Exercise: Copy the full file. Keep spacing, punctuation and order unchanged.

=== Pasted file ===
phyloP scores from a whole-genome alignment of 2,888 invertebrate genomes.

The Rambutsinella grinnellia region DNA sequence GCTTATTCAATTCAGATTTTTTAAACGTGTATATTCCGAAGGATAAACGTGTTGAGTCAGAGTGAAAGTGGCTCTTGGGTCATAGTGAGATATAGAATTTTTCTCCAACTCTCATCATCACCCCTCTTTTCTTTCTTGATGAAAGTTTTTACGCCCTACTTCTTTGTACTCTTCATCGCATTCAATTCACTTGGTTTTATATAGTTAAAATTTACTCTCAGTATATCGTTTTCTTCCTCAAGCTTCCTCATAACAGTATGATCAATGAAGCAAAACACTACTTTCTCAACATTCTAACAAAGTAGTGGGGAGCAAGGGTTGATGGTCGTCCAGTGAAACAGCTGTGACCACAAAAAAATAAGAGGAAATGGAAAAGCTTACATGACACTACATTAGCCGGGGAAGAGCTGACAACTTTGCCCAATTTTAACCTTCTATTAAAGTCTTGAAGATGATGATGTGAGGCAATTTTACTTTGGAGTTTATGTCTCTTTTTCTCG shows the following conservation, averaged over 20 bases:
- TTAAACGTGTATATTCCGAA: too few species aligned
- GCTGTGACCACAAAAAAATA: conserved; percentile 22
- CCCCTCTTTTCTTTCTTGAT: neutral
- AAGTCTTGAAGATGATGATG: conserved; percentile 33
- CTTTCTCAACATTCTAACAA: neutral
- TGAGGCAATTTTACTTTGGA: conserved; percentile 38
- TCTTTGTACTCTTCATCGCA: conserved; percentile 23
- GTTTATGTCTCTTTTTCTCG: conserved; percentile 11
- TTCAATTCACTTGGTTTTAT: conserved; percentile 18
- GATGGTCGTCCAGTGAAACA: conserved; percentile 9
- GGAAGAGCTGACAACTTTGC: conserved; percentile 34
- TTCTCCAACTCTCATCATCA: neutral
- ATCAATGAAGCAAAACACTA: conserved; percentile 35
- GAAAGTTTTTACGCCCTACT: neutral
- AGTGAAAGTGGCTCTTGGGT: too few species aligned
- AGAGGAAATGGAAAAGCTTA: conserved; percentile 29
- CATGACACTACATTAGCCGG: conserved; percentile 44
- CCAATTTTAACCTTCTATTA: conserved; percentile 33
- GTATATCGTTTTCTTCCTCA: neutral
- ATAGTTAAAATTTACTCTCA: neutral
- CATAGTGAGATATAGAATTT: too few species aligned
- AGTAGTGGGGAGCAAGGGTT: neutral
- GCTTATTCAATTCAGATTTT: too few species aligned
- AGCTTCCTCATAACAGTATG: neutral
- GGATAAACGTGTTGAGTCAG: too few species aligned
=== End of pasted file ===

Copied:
phyloP scores from a whole-genome alignment of 2,888 invertebrate genomes.

The Rambutsinella grinnellia region DNA sequence GCTTATTCAATTCAGATTTTTTAAACGTGTATATTCCGAAGGATAAACGTGTTGAGTCAGAGTGAAAGTGGCTCTTGGGTCATAGTGAGATATAGAATTTTTCTCCAACTCTCATCATCACCCCTCTTTTCTTTCTTGATGAAAGTTTTTACGCCCTACTTCTTTGTACTCTTCATCGCATTCAATTCACTTGGTTTTATATAGTTAAAATTTACTCTCAGTATATCGTTTTCTTCCTCAAGCTTCCTCATAACAGTATGATCAATGAAGCAAAACACTACTTTCTCAACATTCTAACAAAGTAGTGGGGAGCAAGGGTTGATGGTCGTCCAGTGAAACAGCTGTGACCACAAAAAAATAAGAGGAAATGGAAAAGCTTACATGACACTACATTAGCCGGGGAAGAGCTGACAACTTTGCCCAATTTTAACCTTCTATTAAAGTCTTGAAGATGATGATGTGAGGCAATTTTACTTTGGAGTTTATGTCTCTTTTTCTCG shows the following conservation, averaged over 20 bases:
- TTAAACGTGTATATTCCGAA: too few species aligned
- GCTGTGACCACAAAAAAATA: conserved; percentile 22
- CCCCTCTTTTCTTTCTTGAT: neutral
- AAGTCTTGAAGATGATGATG: conserved; percentile 33
- CTTTCTCAACATTCTAACAA: neutral
- TGAGGCAATTTTACTTTGGA: conserved; percentile 38
- TCTTTGTACTCTTCATCGCA: conserved; percentile 23
- GTTTATGTCTCTTTTTCTCG: conserved; percentile 11
- TTCAATTCACTTGGTTTTAT: conserved; percentile 18
- GATGGTCGTCCAGTGAAACA: conserved; percentile 9
- GGAAGAGCTGACAACTTTGC: conserved; percentile 34
- TTCTCCAACTCTCATCATCA: neutral
- ATCAATGAAGCAAAACACTA: conserved; percentile 35
- GAAAGTTTTTACGCCCTACT: neutral
- AGTGAAAGTGGCTCTTGGGT: too few species aligned
- AGAGGAAATGGAAAAGCTTA: conserved; percentile 29
- CATGACACTACATTAGCCGG: conserved; percentile 44
- CCAATTTTAACCTTCTATTA: conserved; percentile 33
- GTATATCGTTTTCTTCCTCA: neutral
- ATAGTTAAAATTTACTCTCA: neutral
- CATAGTGAGATATAGAATTT: too few species aligned
- AGTAGTGGGGAGCAAGGGTT: neutral
- GCTTATTCAATTCAGATTTT: too few species aligned
- AGCTTCCTCATAACAGTATG: neutral
- GGATAAACGTGTTGAGTCAG: too few species aligned